1 cup (2 sticks) unsalted butter, room temperature

1 cup light or dark brown sugar, packed tightly

1/2 cup granulated sugar

2 eggs, divided

2 teaspoons vanilla extract

Sift flour, baking soda and salt. Set aside.

Mix together both types of chocolate chips and chopped nuts. Set aside.

Cream butter and sugars in a standing mixer with a paddle attachment until well-mixed and light (at least 3 minutes). Scrape down the sides then add 1 egg. Mix for 5 seconds. Add the second egg and mix for 5 seconds. Scrape down sides and add vanilla. Mix another 5 seconds. Scrape down the sides.

Add the sifted flour mixture in 4 batches, stopping before adding the last batch. For the first three additions, be sure to mix at low speed. You just want to combine the ingredients. Scrape down the sides between additions. Turn off the mixer and add the last bit of flour with the chocolate chips by hand. Do not overmix!

Resist the urge to bake right away! Using a small ice-cream scoop or a tablespoon, portion out cookie dough onto a sheet pan and place in the freezer. Once they are firm, store them in a ziptop freezer bag. (These cookies are better baked directly from the freezer.)

To bake from frozen, just place cookies on parchment paper on cookie sheets and bake in a preheated 375 degree oven for 12-15 minutes. The cookies, because they are frozen, will stay thick and chewy in the middle while they crisp up around the edges. Do not overbake. Cool on baking rack.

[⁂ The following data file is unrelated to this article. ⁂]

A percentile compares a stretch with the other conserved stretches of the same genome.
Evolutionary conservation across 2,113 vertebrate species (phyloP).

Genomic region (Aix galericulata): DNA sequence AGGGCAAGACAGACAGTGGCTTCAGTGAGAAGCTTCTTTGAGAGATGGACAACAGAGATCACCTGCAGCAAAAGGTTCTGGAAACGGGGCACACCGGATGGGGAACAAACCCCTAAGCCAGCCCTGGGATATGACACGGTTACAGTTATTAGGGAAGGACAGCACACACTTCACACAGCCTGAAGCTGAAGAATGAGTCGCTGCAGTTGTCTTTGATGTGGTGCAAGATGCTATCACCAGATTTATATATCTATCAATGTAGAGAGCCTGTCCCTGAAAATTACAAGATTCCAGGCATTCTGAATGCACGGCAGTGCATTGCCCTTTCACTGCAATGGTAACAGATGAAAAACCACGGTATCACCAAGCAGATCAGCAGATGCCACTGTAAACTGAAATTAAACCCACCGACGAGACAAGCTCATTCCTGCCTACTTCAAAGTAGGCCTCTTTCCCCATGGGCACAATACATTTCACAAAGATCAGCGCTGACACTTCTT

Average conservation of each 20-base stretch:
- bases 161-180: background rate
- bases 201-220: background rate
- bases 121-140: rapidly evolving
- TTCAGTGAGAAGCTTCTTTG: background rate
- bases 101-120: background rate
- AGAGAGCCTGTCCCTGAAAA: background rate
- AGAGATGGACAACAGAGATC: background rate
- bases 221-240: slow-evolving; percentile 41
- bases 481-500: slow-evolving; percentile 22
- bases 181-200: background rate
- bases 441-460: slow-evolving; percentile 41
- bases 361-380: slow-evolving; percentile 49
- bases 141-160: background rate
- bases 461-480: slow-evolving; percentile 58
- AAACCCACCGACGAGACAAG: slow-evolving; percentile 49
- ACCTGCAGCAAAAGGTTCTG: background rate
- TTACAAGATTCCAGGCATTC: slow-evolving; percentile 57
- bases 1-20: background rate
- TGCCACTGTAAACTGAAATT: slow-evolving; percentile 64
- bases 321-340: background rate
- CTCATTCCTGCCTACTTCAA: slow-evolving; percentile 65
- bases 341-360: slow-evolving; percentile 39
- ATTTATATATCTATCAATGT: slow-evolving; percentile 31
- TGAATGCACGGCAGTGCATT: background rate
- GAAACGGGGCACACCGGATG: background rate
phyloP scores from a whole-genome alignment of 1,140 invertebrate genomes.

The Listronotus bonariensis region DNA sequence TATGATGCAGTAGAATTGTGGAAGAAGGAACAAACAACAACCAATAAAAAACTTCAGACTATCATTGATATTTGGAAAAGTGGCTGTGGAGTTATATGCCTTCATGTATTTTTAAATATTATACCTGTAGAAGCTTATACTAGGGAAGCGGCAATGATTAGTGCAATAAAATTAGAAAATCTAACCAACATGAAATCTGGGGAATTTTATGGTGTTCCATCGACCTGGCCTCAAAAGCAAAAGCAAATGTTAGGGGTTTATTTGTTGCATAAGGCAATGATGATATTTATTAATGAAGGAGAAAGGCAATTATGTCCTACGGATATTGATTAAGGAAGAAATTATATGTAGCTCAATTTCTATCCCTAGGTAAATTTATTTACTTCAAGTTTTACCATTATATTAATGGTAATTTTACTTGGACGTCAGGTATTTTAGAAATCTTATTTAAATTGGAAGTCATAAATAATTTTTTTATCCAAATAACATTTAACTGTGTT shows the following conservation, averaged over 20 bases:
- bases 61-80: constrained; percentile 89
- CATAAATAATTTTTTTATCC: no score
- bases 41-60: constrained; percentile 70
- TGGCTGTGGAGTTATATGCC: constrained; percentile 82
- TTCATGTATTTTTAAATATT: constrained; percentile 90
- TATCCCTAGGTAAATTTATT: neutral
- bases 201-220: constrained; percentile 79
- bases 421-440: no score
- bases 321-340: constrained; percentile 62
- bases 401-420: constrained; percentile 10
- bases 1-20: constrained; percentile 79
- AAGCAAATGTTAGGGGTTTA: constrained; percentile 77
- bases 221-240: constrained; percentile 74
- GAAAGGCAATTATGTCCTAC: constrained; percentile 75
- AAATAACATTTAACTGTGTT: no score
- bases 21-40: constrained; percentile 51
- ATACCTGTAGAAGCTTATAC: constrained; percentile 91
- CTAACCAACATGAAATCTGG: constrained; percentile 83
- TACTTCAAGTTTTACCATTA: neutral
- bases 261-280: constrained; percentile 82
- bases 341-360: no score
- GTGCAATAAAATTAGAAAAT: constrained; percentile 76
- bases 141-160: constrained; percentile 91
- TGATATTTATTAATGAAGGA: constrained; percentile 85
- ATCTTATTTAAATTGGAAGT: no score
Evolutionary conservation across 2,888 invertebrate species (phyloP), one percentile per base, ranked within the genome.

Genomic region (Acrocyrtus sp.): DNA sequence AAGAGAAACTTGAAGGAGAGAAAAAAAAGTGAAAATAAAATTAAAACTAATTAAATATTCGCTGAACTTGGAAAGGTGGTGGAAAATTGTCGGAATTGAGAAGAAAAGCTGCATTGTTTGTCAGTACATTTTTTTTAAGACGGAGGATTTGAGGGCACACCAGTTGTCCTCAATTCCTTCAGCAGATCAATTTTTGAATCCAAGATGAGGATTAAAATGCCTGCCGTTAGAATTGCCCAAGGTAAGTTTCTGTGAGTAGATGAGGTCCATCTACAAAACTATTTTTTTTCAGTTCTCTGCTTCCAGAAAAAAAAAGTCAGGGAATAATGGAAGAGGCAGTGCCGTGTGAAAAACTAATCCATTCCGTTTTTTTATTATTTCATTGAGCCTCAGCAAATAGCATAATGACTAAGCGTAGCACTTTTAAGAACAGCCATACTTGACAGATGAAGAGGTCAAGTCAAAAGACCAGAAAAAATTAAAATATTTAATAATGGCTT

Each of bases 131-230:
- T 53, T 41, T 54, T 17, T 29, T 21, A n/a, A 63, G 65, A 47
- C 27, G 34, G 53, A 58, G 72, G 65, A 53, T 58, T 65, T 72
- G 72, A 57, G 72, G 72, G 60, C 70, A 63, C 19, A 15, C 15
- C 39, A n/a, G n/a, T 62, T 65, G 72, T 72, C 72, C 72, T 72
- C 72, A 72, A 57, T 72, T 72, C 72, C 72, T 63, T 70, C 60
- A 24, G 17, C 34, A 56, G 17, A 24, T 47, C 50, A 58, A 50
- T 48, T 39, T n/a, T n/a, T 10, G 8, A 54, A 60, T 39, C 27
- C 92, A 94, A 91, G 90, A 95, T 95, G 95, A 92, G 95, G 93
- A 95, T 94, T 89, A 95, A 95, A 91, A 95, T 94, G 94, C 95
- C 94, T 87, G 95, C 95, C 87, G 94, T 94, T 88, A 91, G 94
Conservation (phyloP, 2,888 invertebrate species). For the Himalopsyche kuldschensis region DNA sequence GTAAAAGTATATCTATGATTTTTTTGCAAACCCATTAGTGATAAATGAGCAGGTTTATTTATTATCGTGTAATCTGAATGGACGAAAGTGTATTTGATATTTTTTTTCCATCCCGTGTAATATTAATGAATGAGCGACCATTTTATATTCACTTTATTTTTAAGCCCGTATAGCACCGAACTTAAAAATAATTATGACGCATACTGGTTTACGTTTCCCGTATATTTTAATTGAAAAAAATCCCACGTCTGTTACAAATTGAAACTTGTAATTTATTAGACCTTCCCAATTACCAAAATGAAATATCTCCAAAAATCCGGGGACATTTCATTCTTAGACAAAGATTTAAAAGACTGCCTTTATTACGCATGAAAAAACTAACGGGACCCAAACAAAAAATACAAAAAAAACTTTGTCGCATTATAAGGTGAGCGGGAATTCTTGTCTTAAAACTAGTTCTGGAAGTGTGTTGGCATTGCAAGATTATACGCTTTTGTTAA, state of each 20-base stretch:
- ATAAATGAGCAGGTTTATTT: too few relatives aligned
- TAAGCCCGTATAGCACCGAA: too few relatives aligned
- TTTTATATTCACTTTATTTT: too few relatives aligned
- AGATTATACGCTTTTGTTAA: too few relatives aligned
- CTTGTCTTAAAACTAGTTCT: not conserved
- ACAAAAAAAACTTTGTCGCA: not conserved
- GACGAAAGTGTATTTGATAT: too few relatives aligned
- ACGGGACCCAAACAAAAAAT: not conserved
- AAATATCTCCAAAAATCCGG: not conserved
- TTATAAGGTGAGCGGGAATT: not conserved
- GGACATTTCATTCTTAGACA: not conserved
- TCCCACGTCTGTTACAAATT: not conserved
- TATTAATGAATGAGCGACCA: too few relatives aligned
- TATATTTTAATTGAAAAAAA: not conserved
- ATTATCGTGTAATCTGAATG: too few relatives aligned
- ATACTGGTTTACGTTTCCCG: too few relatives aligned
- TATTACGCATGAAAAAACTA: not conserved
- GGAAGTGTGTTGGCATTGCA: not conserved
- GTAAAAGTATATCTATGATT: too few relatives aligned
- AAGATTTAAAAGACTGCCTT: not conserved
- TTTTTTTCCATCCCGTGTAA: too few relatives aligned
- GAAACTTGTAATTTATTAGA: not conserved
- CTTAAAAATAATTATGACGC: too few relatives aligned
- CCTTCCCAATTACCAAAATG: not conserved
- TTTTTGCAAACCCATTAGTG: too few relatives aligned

Per cookie: 190 calories (53 percent from fat), 12 grams total fat (6 grams saturated), 26 milligrams cholesterol, 20 grams carbohydrates, 3 grams protein, 72 milligrams sodium, 1 gram dietary fiber.

Lemon Sugar Cookies

This has long been my go-to recipe for decorative cut-out cookies. By all means, if you have time to roll and cut these into fancy shapes, do it, but they also work frozen in a log and sliced. My favorite is to simply sprinkle them with raw or turbinado sugar (it is coarser than regular sugar and maintains its crunch) before baking. My kids like Jackson Pollock-inspired drizzles of a lemon or chocolate glaze. Just don’t use too much. The subtle lemon flavor in the cookies is overshadowed with too much richness on top. Unbelievable flavor from humble beginnings.

Makes about 3 dozen

3 cups all-purpose flour

1/2 teaspoon salt

1 cup (2 sticks) unsalted butter, softened

1 cup sugar

1 large egg

1 teaspoon vanilla

Finely chopped zest of 1 lemon

Turbinado (natural) sugar, for finishing

Whisk together the flour and salt in a medium bowl. Set aside.

Cream together the butter and sugar in a standing mixer with a paddle attachment until light and fluffy, at least 3 minutes. Add egg, vanilla and lemon zest and mix until well blended.

With the mixer on low, gradually add flour mixture to the butter mixture. Mix gently until blended.

Turn dough out onto a work surface and divide into two equal portions. Dust hands with a little flour, and shape dough into logs. Wrap in waxed paper, then put into a freezer bag. Can be frozen up to 3 months.

When ready to bake, remove one log and thaw slightly at room temperature for about 15 minutes. Preheat oven to 325 degrees. Slice dough (I use a chef’s knife) about 1/3 inch thick and arrange on parchment paper on cookie sheet. Sprinkle with sugar (if using), and bake until golden around the edges, about 13 minutes. Cool on a cooling rack and drizzle with lemon and/or chocolate glaze.

Lemon glaze: Mix together 1/4 cup freshly squeezed lemon juice and 1 cup confectioners’ sugar. Add 1/2 tablespoon butter and finely chopped zest of 1 lemon. Microwave on high for 20 seconds. Whisk until smooth. Use a spoon to drizzle over cookies.